Saturday, April 12, 2008

TCS: Omaha comprehensive review

Omaha comprehensive review

Tactical Combat Series No. 3
Published: 1991
Designer: Dave Powell

TCS Overview

Now published by Multi-Man Publishing, the TCS is one of The Gamers founding lines of series wargames that use a common set of standard rules to allow players to explore many different battles without having to learn a new set of rules every time.

In TCS the ground scale is 125 meters per hex, time is 20 minutes per daylight turn and units are platoons of troops, weapons sections and individual vehicles, so it’s about halfway between the ASL/Squad Leader squad-based systems and the traditional PanzerBlitz/First Battle platoon-oriented systems typically seen in tactical 20th Century wargames. Unlike most of its peers, TCS games always depict specific historical incidents on the actual terrain. There are no “geomorphic” representative maps or generic counters.

Distinctively, the TCS system is much less concerned with the characteristics of the hardware used than the typical tactical wargame. Offensively, units either fire area-effect weapons such as small arms and high explosives or with weapons with a point effect such as anti-tank guns. Similarly, they are either area targets such as soldiers or point targets such as a vehicle, or occasionally both. If armed, the unit has a range and if made up of troops a morale rating. If it’s a vehicle or gun it has a defense rating based on its armor.

Platoons have five “steps” while weapons units have one or two. Vehicles represent individual machines and are either hit (mission kill) or not.

As one would expect there are rules covering special conditions, tactics and needs such as smoke, fortifications and various terrain effects, but the basic structure is very straightforward and, compared to other tactical wargames, uncomplicated. This aspect of the game is deliberately kept simple.

The real heart of the game system is the command control rules, which mimics the kind of staff planning that goes into conducting actual military operations at this scale. Players actually draw up their battle plans in schematic form on “op sheets” specifying exactly how they plan to conduct their attack or defense using specific units in specific ways. Once the plan is drawn up it waits while sufficient “weighted turns” accumulate in order to put it into effect. How much time passes will depend on factors such the complexity of the plan, how many different units are involved, the nature of the mission and the overall quality of the unit’s staff work and a die roll. A simple movement plan involving no contact with the enemy by a single company under a highly trained staff might take just a turn or two before coming into effect. On the other hand, a complex, multi-battalion deliberate assault by a poorly-staffed army like the Soviets may never actually happen.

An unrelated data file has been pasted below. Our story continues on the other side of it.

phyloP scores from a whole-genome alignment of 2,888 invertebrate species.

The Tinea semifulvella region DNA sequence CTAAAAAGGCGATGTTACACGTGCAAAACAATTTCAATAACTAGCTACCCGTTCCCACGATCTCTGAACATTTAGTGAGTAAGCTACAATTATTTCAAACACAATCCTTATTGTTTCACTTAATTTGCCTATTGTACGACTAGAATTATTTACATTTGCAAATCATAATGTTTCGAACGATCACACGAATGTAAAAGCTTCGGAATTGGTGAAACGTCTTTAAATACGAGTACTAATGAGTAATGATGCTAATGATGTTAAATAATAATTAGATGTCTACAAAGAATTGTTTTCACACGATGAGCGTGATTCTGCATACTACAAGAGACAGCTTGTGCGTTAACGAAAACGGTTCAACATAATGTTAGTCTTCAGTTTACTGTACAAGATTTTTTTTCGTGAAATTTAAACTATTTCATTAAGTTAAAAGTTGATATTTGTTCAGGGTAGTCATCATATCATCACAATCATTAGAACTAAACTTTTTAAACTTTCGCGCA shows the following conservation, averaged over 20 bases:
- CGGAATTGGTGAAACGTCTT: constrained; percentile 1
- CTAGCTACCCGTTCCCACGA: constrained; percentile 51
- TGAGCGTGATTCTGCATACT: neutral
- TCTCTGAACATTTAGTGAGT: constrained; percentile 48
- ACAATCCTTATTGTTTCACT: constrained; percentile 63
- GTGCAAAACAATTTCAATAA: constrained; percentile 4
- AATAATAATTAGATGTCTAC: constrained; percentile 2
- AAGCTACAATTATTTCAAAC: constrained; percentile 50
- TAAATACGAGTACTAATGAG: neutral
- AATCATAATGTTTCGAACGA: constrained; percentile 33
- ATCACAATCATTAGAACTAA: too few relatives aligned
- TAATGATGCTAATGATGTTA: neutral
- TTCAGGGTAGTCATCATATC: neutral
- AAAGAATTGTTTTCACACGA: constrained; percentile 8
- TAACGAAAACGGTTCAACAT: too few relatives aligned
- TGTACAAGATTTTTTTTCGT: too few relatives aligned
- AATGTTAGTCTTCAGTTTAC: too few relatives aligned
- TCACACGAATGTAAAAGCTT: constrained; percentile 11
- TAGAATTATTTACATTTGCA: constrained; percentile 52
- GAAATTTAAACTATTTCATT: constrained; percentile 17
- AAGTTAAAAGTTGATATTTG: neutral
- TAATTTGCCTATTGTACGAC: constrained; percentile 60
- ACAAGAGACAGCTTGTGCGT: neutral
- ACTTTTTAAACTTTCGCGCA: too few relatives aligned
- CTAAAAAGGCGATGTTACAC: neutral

This is a fascinating and unique system that creates a very different pacing from what’s usually seen. Long stretches of time tend to pass with relatively little going on interspersed with periods of intense action. It much more closely resembles the pacing of actual military operations than most tactical wargames.

On the other hand, this is also the system’s biggest weakness. It is wholly unsuited for competitive playing styles. It relies absolutely on the players making good faith effort to act within the spirit of the rules. It relies on them faithfully executing plans that no longer make tactical sense because ground facts have changed since the plan was drawn up. It requires players who will not attempt to wring every possible “legal” advantage the rules might allow but instead try act as the real-life commanders would have. It’s pointless for players whose first consideration is winning to play this. This is a game system for people interested in the journey, NOT the destination.

It can be played solitaire fairly easily by drawing up alternative plans for both sides and then dicing among those for the actual plans being used.

Series designer Dean Essig firmly insisted that no game in the series would be made obsolete by any rules changes. All updates to the system are required to be backwards compatible and therefore every game (Except the modern Force Eagle's war) can (and should) be played with the latest edition of the rules.